Imagine what it’s like for a mother to explain to her child why she has a black eye and to have to hide a situation because she has no respite.

It’s thanks to community advocates and organizations like Women Helping Women that this scenario is changing. By promoting community education, advocacy, support, and safety options for survivors of sexual assault and violence, we are helping to combat the silence. I believe that as a result, the community dialogue and one-on-one conversations have started to change. Abuse and assault used to be a taboo topic, but today men who hear of abuse are more likely to speak up and take action – no longer sweeping it under the carpet.

It’s imperative that we talk about it, whether it’s on social media, at sports outings with friends or after work with colleagues. However, we’re certainly not where we need to be. That’s why men in positions of influence need to continue to be advocates. As a community leader myself, I’ve partnered with Women Helping Women to bring awareness to the culture of violence against women and girls because I believe it isn’t a women’s issue, it’s an issue that affects all of us.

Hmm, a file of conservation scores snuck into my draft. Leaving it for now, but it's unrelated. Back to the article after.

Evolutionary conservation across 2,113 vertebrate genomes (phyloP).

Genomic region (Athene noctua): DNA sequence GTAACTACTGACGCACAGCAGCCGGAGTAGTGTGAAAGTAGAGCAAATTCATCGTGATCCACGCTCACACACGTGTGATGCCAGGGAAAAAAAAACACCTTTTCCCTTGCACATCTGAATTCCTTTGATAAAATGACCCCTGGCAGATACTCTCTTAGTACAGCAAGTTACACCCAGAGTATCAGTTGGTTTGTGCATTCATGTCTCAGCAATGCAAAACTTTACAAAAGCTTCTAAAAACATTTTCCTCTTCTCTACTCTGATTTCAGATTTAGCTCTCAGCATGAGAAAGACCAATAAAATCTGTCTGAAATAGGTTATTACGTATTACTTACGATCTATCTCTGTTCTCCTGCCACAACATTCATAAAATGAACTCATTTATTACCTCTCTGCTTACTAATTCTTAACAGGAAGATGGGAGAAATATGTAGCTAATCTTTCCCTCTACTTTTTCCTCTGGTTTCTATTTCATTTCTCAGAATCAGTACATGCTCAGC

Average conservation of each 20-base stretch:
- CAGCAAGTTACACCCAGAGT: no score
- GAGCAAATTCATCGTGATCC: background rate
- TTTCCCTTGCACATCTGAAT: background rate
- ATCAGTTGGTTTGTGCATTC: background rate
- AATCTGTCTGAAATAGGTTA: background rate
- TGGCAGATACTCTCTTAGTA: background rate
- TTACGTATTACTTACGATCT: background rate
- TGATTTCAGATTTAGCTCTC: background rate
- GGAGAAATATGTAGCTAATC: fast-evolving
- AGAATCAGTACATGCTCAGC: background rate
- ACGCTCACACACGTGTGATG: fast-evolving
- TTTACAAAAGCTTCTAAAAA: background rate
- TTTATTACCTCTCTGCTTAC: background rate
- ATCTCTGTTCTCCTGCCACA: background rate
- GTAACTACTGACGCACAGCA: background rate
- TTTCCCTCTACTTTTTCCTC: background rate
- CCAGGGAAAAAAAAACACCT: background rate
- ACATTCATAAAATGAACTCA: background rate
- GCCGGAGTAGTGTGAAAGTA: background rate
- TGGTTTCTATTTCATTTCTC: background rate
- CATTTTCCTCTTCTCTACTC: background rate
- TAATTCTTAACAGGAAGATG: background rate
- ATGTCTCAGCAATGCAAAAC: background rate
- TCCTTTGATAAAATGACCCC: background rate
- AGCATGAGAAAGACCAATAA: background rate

84.51°, and dunnhumby previously, has been an advocate and financial supporter of Women Helping Women for over a decade. As CEO of 84.51°, I believe companies can provide support through communication and education about what is truly an epidemic. By advocating a message of no tolerance, even to the point of having a no-tolerance policy around this sort of behavior, employees will begin to understand that not only are they risking their own lives and the lives of their partners and children, they’re potentially risking their livelihoods. In conjunction with new policies and education, companies can also make a difference by offering financial and volunteer support to organizations like Women Helping Women, creating better community support systems and allowing women who are victims to seek help.

Instances of assault, abuse and violence continue to be pervasive. Changing the culture of violence against women is every person’s duty – men, women, policymakers, business executives, academic institutions, sports teams and community leaders alike. By working together as advocates and offering support to vital organizations, we can raise awareness and help everyone to understand that violence against women and girls is never acceptable.